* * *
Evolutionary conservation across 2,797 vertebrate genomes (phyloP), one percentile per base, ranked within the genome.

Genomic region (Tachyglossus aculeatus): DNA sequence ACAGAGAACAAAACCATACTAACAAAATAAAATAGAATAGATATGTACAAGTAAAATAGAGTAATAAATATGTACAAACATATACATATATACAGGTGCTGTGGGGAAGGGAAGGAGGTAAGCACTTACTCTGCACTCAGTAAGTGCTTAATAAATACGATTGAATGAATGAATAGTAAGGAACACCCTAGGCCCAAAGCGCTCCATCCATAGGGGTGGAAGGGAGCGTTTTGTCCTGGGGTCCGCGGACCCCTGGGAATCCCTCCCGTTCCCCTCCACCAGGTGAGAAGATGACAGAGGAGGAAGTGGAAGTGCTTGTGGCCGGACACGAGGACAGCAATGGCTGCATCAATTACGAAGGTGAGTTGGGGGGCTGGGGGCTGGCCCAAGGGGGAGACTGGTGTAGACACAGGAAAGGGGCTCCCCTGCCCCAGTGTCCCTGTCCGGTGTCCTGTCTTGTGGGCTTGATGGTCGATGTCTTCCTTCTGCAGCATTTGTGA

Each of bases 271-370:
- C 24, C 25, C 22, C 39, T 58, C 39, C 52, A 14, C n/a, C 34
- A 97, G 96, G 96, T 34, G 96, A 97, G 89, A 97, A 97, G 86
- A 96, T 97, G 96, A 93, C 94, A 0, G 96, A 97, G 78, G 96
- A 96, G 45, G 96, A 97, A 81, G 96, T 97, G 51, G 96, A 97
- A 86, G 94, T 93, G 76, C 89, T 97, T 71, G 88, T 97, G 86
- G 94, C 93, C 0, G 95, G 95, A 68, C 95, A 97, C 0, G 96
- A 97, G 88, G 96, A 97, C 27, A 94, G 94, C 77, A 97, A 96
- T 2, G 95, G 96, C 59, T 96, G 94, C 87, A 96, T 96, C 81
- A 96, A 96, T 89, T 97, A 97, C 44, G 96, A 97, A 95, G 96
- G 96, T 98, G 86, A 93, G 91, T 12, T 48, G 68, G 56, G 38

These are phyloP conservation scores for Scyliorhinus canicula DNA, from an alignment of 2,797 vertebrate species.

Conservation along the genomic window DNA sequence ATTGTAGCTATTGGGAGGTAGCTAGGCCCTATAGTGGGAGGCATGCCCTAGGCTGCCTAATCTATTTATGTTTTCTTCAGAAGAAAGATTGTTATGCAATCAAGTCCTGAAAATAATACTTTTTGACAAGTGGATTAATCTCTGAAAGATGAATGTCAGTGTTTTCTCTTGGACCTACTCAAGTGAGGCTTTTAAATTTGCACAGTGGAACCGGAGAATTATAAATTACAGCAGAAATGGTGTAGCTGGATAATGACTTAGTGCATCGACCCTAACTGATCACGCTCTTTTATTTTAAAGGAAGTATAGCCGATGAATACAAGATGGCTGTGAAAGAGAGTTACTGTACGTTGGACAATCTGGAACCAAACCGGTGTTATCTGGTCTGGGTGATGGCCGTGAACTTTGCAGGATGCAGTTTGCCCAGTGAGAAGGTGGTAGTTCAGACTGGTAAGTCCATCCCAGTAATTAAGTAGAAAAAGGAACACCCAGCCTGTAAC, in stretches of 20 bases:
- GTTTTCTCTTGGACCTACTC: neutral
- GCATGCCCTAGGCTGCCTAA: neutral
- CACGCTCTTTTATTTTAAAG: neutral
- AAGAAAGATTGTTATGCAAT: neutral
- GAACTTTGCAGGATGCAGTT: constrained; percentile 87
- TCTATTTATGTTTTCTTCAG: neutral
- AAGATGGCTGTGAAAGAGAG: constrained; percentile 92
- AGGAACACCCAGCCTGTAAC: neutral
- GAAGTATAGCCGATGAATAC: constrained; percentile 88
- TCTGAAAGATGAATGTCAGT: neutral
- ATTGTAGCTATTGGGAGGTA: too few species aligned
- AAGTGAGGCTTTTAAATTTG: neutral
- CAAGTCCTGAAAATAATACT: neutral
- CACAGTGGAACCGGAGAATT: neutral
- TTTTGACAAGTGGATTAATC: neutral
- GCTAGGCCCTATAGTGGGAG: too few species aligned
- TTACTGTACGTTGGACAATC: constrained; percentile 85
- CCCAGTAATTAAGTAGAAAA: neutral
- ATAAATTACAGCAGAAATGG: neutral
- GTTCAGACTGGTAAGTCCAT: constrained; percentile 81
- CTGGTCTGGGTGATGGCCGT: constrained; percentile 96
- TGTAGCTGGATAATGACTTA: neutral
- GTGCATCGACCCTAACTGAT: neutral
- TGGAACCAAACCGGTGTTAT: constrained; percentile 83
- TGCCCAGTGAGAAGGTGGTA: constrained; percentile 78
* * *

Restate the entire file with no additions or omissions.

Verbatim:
Evolutionary conservation across 2,797 vertebrate genomes (phyloP), one percentile per base, ranked within the genome.

Genomic region (Tachyglossus aculeatus): DNA sequence ACAGAGAACAAAACCATACTAACAAAATAAAATAGAATAGATATGTACAAGTAAAATAGAGTAATAAATATGTACAAACATATACATATATACAGGTGCTGTGGGGAAGGGAAGGAGGTAAGCACTTACTCTGCACTCAGTAAGTGCTTAATAAATACGATTGAATGAATGAATAGTAAGGAACACCCTAGGCCCAAAGCGCTCCATCCATAGGGGTGGAAGGGAGCGTTTTGTCCTGGGGTCCGCGGACCCCTGGGAATCCCTCCCGTTCCCCTCCACCAGGTGAGAAGATGACAGAGGAGGAAGTGGAAGTGCTTGTGGCCGGACACGAGGACAGCAATGGCTGCATCAATTACGAAGGTGAGTTGGGGGGCTGGGGGCTGGCCCAAGGGGGAGACTGGTGTAGACACAGGAAAGGGGCTCCCCTGCCCCAGTGTCCCTGTCCGGTGTCCTGTCTTGTGGGCTTGATGGTCGATGTCTTCCTTCTGCAGCATTTGTGA

Each of bases 271-370:
- C 24, C 25, C 22, C 39, T 58, C 39, C 52, A 14, C n/a, C 34
- A 97, G 96, G 96, T 34, G 96, A 97, G 89, A 97, A 97, G 86
- A 96, T 97, G 96, A 93, C 94, A 0, G 96, A 97, G 78, G 96
- A 96, G 45, G 96, A 97, A 81, G 96, T 97, G 51, G 96, A 97
- A 86, G 94, T 93, G 76, C 89, T 97, T 71, G 88, T 97, G 86
- G 94, C 93, C 0, G 95, G 95, A 68, C 95, A 97, C 0, G 96
- A 97, G 88, G 96, A 97, C 27, A 94, G 94, C 77, A 97, A 96
- T 2, G 95, G 96, C 59, T 96, G 94, C 87, A 96, T 96, C 81
- A 96, A 96, T 89, T 97, A 97, C 44, G 96, A 97, A 95, G 96
- G 96, T 98, G 86, A 93, G 91, T 12, T 48, G 68, G 56, G 38

These are phyloP conservation scores for Scyliorhinus canicula DNA, from an alignment of 2,797 vertebrate species.

Conservation along the genomic window DNA sequence ATTGTAGCTATTGGGAGGTAGCTAGGCCCTATAGTGGGAGGCATGCCCTAGGCTGCCTAATCTATTTATGTTTTCTTCAGAAGAAAGATTGTTATGCAATCAAGTCCTGAAAATAATACTTTTTGACAAGTGGATTAATCTCTGAAAGATGAATGTCAGTGTTTTCTCTTGGACCTACTCAAGTGAGGCTTTTAAATTTGCACAGTGGAACCGGAGAATTATAAATTACAGCAGAAATGGTGTAGCTGGATAATGACTTAGTGCATCGACCCTAACTGATCACGCTCTTTTATTTTAAAGGAAGTATAGCCGATGAATACAAGATGGCTGTGAAAGAGAGTTACTGTACGTTGGACAATCTGGAACCAAACCGGTGTTATCTGGTCTGGGTGATGGCCGTGAACTTTGCAGGATGCAGTTTGCCCAGTGAGAAGGTGGTAGTTCAGACTGGTAAGTCCATCCCAGTAATTAAGTAGAAAAAGGAACACCCAGCCTGTAAC, in stretches of 20 bases:
- GTTTTCTCTTGGACCTACTC: neutral
- GCATGCCCTAGGCTGCCTAA: neutral
- CACGCTCTTTTATTTTAAAG: neutral
- AAGAAAGATTGTTATGCAAT: neutral
- GAACTTTGCAGGATGCAGTT: constrained; percentile 87
- TCTATTTATGTTTTCTTCAG: neutral
- AAGATGGCTGTGAAAGAGAG: constrained; percentile 92
- AGGAACACCCAGCCTGTAAC: neutral
- GAAGTATAGCCGATGAATAC: constrained; percentile 88
- TCTGAAAGATGAATGTCAGT: neutral
- ATTGTAGCTATTGGGAGGTA: too few species aligned
- AAGTGAGGCTTTTAAATTTG: neutral
- CAAGTCCTGAAAATAATACT: neutral
- CACAGTGGAACCGGAGAATT: neutral
- TTTTGACAAGTGGATTAATC: neutral
- GCTAGGCCCTATAGTGGGAG: too few species aligned
- TTACTGTACGTTGGACAATC: constrained; percentile 85
- CCCAGTAATTAAGTAGAAAA: neutral
- ATAAATTACAGCAGAAATGG: neutral
- GTTCAGACTGGTAAGTCCAT: constrained; percentile 81
- CTGGTCTGGGTGATGGCCGT: constrained; percentile 96
- TGTAGCTGGATAATGACTTA: neutral
- GTGCATCGACCCTAACTGAT: neutral
- TGGAACCAAACCGGTGTTAT: constrained; percentile 83
- TGCCCAGTGAGAAGGTGGTA: constrained; percentile 78